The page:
The Briard is a herding and working breed with a strong, large, muscular body and an elegant, agile gait that makes them appear to float when they walk. Their muzzles are long and square-shaped and feature a black nose. Ears of this breed are usually clipped in a rounded shape so that hair falls from them attractively. They have a long, feathered tail with a crochet hook at its tip. Briards have a slightly wavy double coat that is 6 or more inches in length. The coat is bushiest at the beard, eyebrows, and mustache. Coat colors include black, gray, and tawny. The coat color will become darker and lighter over the course of the dog’s lifetime.
The Briard is a working dog with instinctual herding tendencies. They are kind animals with strong protective tendencies. Known for their excellent hearing and watching abilities, the Briard is an alert, loyal, and fearless watchdog. They are obedient, very trainable, and are extremely intelligent. Briards should be trained firmly because of their propensity to take initiative and think for themselves. Because of the devotion, attention, and energy required of their owners, the Briard isn’t recommended for everyone. They are a challenge to raise, so many Briards wind up in shelters. The Briard is dedicated to itsr family and is usually disinterested or leery of other people. When socialized early and properly, the Briard is very good-natured and makes a wonderful family pet. This breed needs plenty of love and affection, but they need a firm owner. Poor training can lead to an onset of aggression within this breed.
The Briard is a basically healthy breed. Like other large dog breeds, some Briard lines are prone to hip dysplasia. Less prominent health concerns for this breed include PRA and cataracts. Because of the Briard’s large chest, he is also susceptible to bloat and stomach torsion. If left untreated, stomach torsion can be potentially life-threatening. The Briard usually lives for about 10 to 12 years. The breed averages 8 to 10 puppies per litter.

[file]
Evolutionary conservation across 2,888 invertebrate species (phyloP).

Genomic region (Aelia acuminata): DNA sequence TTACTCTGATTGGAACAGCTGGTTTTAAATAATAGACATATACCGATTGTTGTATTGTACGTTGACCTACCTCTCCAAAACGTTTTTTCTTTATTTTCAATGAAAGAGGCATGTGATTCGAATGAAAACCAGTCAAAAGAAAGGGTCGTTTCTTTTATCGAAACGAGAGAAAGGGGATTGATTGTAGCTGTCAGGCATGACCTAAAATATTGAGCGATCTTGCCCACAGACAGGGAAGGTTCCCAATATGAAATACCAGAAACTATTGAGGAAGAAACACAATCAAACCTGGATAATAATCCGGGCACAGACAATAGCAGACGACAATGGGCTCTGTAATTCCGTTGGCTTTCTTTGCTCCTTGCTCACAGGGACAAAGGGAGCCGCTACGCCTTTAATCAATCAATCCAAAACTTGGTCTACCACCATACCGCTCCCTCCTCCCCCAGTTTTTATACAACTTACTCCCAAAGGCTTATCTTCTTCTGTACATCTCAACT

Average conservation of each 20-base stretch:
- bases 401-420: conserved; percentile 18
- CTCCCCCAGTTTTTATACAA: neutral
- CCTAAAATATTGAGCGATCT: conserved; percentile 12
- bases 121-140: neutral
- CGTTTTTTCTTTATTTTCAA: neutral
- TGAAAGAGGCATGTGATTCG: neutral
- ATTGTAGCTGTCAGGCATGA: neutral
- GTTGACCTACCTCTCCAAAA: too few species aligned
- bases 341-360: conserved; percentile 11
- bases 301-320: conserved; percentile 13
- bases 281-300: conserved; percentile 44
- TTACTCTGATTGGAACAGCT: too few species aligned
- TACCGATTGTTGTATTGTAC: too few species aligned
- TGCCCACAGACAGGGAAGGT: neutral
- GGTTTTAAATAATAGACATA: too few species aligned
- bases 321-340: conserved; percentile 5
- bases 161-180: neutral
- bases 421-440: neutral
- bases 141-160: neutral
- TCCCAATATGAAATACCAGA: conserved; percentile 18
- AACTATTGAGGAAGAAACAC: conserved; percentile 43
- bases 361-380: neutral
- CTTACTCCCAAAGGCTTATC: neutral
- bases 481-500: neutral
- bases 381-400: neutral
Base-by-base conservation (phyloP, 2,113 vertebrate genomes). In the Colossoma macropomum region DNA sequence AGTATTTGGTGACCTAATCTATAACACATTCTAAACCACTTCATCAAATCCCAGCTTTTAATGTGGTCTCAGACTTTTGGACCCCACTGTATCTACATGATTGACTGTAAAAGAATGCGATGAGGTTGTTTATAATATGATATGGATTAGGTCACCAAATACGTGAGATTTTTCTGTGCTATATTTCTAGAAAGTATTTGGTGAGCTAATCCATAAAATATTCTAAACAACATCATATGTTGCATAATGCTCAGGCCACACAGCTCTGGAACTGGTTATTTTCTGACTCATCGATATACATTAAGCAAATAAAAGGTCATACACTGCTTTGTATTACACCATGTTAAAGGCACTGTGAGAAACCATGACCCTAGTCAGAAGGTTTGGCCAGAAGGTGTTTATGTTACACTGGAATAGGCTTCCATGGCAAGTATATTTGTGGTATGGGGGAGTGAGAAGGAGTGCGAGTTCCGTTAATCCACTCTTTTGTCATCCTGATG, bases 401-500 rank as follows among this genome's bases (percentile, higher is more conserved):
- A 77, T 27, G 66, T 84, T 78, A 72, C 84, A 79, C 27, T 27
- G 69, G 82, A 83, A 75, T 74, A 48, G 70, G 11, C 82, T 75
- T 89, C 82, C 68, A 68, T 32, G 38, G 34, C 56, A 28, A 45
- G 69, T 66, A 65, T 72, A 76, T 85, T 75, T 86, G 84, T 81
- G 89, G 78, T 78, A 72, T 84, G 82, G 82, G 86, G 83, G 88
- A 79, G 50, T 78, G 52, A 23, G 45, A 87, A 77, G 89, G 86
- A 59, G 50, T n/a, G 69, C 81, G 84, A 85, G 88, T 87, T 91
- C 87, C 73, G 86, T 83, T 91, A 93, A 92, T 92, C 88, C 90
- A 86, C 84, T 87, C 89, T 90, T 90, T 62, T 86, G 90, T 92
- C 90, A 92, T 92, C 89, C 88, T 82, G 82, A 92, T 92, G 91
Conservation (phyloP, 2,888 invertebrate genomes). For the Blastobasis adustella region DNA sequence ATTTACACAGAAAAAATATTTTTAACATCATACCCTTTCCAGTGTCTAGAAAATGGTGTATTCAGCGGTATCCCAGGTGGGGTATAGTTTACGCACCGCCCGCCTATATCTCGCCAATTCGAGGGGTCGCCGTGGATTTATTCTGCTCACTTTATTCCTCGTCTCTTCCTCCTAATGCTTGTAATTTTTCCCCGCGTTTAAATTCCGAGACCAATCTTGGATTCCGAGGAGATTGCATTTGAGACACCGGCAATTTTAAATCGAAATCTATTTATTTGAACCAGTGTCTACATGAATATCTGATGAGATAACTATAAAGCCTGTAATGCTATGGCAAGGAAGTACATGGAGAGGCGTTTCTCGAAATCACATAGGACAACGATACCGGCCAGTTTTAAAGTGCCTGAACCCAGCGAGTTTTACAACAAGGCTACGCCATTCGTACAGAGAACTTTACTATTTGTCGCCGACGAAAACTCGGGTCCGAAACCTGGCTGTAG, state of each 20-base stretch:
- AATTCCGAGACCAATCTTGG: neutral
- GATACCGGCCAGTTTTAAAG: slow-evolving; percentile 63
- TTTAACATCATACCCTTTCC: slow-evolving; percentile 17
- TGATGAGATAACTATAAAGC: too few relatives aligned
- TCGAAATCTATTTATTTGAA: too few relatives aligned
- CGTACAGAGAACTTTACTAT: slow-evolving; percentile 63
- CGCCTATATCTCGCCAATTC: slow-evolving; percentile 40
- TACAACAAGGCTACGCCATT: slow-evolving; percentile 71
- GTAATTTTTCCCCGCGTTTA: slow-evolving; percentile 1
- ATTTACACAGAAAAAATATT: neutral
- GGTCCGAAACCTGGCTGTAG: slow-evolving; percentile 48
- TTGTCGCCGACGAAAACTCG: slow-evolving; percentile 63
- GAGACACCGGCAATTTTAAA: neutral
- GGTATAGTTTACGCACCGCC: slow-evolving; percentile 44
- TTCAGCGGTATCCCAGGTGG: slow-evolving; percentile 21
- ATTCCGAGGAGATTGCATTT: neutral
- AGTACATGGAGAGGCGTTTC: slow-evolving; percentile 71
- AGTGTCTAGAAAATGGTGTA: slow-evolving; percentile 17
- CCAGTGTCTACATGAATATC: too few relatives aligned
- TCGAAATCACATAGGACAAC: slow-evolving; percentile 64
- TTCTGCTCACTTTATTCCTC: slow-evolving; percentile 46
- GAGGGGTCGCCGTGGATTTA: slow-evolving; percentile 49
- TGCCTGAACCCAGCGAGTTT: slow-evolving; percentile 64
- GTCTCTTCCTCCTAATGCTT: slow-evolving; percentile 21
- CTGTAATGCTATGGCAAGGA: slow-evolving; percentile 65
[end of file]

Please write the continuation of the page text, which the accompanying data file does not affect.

An ancient sheep guarding and herding breed that has been known for several centuries, the Briard has been owned by historical figures like Charlemagne, Napoleon, Lafayette, and Thomas Jefferson. The Briard has also been utilized by the French Army as a sentry and messenger. After 1863, the Briard gained its popularity because of the change in its look that was exhibited at the Paris dog show. This attractive physical appearance was achieved through the crossing of the Beauceron and the Barbet. While it isn’t likely that the breed originated in France, the Briard is said to be named after the French province of Brie. Briards are usually kept as pets in contemporary society, but they have a number of useful working abilities like herding, flocking, guardianship, police & military work, and rescuing.
Briards have a coarse, strong coat that repels dirt and water. The Briard rarely sheds if he is properly groomed. Owners of this breed should take extra grooming care so the dog stays healthy and looks presentable. The Briard’s coat is prone to matting and the inside of the Briard’s ears should be kept clean.
The Briard is a working breed that will become antsy without proper exercise. They can live in a small household or apartment if they are exercised on a daily basis. They are comparatively active indoors and are happiest with a minimum of an average-sized yard. Briards are not suited for life in a kennel. While this breed loves spending time outdoors, they are happiest with their families.
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- short trimming the coat....
We have just rescued a Briard ... we live in Arizona where it is VERY hot in the summer. Does the Briard's double coat protect it from excessive heat or does it exacerbate the problem? Does short clipping the coat damage the...Asked by Anonymous - 0 answers